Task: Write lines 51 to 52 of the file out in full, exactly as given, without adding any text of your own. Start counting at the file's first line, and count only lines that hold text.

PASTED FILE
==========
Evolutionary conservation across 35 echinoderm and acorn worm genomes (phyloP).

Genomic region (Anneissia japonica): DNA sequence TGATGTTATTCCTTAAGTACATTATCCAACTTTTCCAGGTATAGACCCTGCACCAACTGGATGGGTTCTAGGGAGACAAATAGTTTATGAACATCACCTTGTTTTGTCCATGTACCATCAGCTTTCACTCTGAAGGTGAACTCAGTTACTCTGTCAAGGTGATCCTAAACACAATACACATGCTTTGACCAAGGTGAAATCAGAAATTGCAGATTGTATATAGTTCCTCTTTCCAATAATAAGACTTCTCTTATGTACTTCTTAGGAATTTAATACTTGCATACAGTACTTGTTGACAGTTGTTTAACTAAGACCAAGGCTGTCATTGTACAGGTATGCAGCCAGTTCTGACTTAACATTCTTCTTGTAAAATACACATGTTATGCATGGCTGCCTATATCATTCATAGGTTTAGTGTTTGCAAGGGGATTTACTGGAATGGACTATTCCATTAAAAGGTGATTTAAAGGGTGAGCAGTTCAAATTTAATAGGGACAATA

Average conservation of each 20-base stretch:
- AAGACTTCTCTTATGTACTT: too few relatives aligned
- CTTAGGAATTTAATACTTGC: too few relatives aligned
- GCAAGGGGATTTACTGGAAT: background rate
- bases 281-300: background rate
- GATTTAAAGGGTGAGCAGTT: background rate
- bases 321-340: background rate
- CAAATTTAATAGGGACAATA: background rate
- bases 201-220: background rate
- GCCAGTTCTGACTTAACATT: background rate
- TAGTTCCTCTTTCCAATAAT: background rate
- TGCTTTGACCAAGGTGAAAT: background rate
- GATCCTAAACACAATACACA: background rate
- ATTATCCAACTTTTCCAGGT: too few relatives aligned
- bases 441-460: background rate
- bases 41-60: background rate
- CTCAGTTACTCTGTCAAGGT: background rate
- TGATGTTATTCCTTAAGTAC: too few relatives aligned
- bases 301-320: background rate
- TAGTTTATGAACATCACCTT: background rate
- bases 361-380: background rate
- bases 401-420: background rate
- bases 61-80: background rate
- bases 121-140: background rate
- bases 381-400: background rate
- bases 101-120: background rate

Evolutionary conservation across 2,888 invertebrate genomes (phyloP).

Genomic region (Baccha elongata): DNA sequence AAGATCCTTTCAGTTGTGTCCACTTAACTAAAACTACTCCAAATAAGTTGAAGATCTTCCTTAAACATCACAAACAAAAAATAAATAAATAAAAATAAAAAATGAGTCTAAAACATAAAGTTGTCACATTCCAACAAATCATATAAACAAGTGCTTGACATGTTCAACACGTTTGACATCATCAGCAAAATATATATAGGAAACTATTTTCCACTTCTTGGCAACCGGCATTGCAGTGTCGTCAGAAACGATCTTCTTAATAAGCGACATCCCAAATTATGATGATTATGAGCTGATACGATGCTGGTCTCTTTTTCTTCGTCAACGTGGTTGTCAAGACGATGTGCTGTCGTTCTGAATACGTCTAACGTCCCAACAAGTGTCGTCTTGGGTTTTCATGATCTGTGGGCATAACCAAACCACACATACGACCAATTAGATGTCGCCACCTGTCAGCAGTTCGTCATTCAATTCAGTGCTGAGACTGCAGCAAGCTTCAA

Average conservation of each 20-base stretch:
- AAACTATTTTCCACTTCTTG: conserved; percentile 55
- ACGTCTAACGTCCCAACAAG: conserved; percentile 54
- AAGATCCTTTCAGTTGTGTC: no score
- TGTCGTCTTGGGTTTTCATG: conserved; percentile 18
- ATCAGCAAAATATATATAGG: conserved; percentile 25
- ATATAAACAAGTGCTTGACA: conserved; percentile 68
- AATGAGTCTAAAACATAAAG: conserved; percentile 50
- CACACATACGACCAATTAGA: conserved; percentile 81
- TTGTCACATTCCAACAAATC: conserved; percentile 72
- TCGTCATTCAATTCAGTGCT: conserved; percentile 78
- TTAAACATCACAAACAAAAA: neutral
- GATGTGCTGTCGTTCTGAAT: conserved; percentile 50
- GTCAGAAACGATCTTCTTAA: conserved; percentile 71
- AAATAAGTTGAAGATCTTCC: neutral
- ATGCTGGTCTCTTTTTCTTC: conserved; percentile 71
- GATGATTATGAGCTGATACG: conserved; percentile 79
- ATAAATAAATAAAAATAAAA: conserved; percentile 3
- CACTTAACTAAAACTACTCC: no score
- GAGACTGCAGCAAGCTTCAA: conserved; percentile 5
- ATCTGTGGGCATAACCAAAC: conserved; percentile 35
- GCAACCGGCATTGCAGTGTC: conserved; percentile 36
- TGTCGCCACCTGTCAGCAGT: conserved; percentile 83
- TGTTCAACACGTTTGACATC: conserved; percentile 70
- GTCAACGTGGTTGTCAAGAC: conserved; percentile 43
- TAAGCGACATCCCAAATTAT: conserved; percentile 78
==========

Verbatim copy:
- ATCTGTGGGCATAACCAAAC: conserved; percentile 35
- GCAACCGGCATTGCAGTGTC: conserved; percentile 36